James A RINK, MD FRCS, David F HEWIN, MD FRCS, Martin S WADLEY, MD FRCS. Worcestershire Royal Hospital, Worcester, UK and Three Counties Upper GI Unit, Gloucestershire Royal Hospital, Gloucester, UK
The introduction of minimally invasive techniques in esophageal cancer surgery in the UK has been accompanied by concerns about the oncological standards of surgery compared with traditional open surgical resection. The Association of Upper Gastrointestinal Surgeons (AUGIS) and The Association of Laparoscopic Surgeons of Great Britain & Ireland (ALS) have recommended that the rates of resection margin positivity and lymph node yields in MIE should be detailed for comparison with open surgery*.
Following the introduction of MIE in our unit we aimed to assess the oncological standard of this technique by comparing these two variables in open and laparoscopically assisted esophagectomy (LAE).
METHODS AND PROCEDURES
In line with UK recommendations we have first evaluated LAE before proceding to totally MIE. During the initial learning phase patients with BMI >30, previous abdominal surgery and locally advanced T3 disease underwent standard open two-stage Ivor Lewis esophagectomy (ILE). All other patients underwent LAE with open right thoracotomy and intrathoracic anastamosis.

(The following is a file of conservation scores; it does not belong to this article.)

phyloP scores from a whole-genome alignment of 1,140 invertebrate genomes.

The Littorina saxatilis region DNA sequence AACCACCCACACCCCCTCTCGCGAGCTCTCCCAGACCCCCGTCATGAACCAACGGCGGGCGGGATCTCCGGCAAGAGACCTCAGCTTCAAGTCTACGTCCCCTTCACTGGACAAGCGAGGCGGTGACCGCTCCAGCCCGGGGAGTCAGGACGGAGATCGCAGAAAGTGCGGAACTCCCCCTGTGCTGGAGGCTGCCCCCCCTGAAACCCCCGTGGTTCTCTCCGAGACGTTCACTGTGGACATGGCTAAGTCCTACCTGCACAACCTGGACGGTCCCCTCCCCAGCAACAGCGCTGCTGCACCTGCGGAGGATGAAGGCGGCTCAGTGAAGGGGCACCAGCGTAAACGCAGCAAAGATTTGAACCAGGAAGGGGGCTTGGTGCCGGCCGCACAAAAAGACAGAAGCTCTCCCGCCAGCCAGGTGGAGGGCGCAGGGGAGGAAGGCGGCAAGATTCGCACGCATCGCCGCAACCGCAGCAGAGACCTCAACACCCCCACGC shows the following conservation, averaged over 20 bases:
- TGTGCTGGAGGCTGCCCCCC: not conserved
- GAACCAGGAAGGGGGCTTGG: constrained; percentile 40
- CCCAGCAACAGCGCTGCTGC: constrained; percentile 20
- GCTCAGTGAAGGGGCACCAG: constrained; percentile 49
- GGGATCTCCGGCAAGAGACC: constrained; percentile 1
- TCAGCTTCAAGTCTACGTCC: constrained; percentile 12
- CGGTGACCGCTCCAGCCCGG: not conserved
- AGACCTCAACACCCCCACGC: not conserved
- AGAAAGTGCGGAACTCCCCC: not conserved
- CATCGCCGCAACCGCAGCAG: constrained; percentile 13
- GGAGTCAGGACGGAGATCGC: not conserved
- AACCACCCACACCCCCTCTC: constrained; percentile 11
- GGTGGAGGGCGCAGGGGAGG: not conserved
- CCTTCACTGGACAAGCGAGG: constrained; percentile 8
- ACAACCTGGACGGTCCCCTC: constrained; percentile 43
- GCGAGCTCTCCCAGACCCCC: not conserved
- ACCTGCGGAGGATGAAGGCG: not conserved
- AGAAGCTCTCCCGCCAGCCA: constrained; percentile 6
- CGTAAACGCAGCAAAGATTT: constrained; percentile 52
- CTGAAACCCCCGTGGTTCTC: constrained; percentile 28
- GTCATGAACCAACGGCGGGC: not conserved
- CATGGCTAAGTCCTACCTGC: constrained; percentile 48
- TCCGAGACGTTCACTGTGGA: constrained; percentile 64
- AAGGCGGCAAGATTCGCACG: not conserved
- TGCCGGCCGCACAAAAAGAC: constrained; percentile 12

In both groups a standard 2-field lymphadenectomy was performed. Wide dissection around the hiatus was also performed with en-bloc resection of crural fibres and pericardial fat to minimise risk of circumferential margin involvement (CRM+). In the thoracic phase paraesophageal nodes were excised en-bloc with the thoracic duct. Histology reports were reviewed to assess intra-abdominal, thoracic and total lymph node yield as well as CRM+.
52 patients were identified from January 2006 to September 2010. 24 had open ILE and 28 LAE. Median [range] total lymph node yield was 21 [8-52] and 26 [7-50] respectively for open and LAE specimens. Median [range] intra-abdominal lymph node yields were 10 [7-15] and 14 [6-32] for open and laparoscopic procedures respectively. There was no significant difference between lymph node yield with either technique (Wilcoxon rank sum p=0.34). Circumferential resection margins were positive in 38% (11 of 29) T3 resection specimens. Again there was no significant difference in CRM+ in either group (Chi squared p=0.137) .
The lymph node yields, both total and intra-abdominal, are in line with those of previously published series. LAE produced equivalent lymph node yields compared to open ILE. The introduction of minimally invasive techniques to ILE does not appear to have compromised the oncological quality of surgery. In light of these findings we now plan to introduce and prospectively evaluate thoracoscopy and total MIE in our unit.
*A Consensus View and Recommendations on the Development and Practice of Minimally Invasive Oesophagectomy
The Association of Upper Gastrointestinal Surgeons (AUGIS) and The Association of Laparoscopic Surgeons of Great Britain & Ireland (ALS)
Program Number: P018